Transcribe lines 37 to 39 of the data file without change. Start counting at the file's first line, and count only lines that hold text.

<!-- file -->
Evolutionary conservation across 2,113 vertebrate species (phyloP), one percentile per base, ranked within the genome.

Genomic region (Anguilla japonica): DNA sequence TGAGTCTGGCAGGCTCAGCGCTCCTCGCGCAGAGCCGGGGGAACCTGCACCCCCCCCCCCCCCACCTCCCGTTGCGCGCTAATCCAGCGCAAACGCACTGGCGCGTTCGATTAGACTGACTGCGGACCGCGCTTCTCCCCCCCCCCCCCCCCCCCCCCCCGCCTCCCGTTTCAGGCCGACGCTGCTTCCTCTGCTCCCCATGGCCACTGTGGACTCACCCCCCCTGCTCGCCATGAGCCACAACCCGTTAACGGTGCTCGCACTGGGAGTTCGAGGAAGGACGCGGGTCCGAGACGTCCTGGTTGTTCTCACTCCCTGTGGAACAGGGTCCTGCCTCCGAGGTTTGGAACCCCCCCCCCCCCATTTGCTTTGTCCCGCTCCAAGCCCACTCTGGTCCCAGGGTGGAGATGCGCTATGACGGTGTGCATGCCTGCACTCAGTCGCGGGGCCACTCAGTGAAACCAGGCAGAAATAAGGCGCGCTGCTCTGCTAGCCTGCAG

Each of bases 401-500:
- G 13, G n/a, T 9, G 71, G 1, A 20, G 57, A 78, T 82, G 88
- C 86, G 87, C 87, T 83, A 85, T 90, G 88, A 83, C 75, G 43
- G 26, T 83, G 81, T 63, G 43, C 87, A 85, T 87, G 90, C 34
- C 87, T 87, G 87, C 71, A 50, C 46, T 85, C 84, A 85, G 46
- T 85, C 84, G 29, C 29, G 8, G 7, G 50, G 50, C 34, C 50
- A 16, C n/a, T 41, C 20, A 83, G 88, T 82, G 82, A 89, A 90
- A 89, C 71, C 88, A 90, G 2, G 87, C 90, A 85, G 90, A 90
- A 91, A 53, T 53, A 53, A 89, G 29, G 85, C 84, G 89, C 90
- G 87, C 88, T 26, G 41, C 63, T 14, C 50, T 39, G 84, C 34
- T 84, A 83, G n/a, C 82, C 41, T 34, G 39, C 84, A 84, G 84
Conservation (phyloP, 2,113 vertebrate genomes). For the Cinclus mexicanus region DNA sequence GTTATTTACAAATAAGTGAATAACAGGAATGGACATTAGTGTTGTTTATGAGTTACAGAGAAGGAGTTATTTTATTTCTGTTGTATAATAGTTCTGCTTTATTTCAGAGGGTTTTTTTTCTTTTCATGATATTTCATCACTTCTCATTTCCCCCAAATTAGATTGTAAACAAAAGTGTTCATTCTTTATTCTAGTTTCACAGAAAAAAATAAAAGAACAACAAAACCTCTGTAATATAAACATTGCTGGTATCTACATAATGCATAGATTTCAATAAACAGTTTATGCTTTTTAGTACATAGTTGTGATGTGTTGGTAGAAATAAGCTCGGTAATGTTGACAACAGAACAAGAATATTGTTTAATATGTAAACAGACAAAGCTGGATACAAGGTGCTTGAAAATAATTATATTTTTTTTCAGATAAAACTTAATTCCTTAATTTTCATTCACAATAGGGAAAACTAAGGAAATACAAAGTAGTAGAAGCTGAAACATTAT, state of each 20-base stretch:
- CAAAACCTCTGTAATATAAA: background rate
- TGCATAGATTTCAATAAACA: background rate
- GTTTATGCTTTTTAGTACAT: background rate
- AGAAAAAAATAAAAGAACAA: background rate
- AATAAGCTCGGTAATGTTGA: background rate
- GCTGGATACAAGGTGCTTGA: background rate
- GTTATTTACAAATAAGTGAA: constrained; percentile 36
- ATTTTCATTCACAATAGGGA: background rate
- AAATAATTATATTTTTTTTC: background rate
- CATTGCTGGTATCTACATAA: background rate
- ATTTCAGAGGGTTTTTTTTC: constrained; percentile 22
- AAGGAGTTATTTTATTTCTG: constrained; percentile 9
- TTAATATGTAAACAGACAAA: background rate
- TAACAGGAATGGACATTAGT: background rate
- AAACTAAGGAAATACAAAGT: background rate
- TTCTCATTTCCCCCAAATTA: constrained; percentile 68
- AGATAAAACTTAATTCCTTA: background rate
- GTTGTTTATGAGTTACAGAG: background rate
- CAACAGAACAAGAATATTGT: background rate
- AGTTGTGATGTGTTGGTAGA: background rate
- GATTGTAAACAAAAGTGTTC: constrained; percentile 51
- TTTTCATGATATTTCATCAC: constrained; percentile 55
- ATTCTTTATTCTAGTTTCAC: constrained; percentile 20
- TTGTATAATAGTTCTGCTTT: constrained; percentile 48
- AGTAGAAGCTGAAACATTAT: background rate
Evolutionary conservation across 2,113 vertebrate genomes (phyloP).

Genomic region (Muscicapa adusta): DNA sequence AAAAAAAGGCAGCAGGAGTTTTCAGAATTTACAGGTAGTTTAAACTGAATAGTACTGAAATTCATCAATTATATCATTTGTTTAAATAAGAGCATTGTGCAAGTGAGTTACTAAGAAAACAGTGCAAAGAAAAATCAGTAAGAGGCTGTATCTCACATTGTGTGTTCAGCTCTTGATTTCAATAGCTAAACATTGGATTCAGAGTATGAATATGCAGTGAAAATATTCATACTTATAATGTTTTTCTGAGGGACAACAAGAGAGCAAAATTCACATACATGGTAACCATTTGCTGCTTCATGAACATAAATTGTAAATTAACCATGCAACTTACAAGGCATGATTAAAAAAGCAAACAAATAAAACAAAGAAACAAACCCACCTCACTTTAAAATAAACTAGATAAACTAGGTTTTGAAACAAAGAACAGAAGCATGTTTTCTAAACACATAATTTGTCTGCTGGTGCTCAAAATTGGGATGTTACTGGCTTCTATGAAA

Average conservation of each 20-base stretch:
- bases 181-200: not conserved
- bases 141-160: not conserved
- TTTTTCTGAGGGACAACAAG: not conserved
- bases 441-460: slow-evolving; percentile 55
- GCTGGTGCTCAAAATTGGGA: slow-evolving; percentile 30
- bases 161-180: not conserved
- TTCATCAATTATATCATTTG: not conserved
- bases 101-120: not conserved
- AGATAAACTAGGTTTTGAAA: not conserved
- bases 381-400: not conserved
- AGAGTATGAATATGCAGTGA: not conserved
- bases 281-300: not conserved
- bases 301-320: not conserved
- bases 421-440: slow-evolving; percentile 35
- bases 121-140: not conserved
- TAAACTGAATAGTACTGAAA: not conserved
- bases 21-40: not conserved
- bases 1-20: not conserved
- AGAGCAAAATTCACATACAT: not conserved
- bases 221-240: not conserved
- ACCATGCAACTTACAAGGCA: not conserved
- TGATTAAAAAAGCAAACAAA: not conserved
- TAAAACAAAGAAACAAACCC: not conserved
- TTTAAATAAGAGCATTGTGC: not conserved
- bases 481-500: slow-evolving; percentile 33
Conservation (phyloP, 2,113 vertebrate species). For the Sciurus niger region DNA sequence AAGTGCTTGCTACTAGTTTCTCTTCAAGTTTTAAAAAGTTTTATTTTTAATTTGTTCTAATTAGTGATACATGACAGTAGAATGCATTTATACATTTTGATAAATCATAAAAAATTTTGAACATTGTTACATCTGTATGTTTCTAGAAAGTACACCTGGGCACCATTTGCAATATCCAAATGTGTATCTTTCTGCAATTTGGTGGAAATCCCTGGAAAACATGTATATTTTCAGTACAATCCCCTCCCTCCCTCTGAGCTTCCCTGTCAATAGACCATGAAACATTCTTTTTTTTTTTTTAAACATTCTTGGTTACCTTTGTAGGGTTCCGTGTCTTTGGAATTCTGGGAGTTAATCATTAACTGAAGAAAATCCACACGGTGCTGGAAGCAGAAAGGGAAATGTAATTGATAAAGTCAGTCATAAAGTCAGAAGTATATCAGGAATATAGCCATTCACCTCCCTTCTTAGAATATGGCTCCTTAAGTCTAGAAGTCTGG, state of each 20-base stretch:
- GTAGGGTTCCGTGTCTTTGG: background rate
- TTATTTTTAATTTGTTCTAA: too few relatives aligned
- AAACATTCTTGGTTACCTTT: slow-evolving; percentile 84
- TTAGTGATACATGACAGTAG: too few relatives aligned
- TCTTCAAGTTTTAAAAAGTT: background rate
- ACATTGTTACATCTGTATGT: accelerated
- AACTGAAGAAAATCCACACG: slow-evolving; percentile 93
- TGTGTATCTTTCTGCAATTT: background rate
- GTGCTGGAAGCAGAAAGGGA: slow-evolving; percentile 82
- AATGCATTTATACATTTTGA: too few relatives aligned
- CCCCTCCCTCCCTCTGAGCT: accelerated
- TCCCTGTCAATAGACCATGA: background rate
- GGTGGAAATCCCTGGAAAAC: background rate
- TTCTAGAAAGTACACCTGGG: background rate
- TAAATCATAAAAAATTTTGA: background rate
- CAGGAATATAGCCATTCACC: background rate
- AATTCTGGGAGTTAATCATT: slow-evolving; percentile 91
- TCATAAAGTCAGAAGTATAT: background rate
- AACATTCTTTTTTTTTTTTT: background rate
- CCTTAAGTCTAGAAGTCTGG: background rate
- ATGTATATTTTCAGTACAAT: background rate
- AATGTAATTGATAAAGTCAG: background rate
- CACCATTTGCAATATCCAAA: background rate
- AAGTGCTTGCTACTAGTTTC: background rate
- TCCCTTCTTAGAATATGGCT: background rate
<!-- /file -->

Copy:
- ATTCTTTATTCTAGTTTCAC: constrained; percentile 20
- TTGTATAATAGTTCTGCTTT: constrained; percentile 48
- AGTAGAAGCTGAAACATTAT: background rate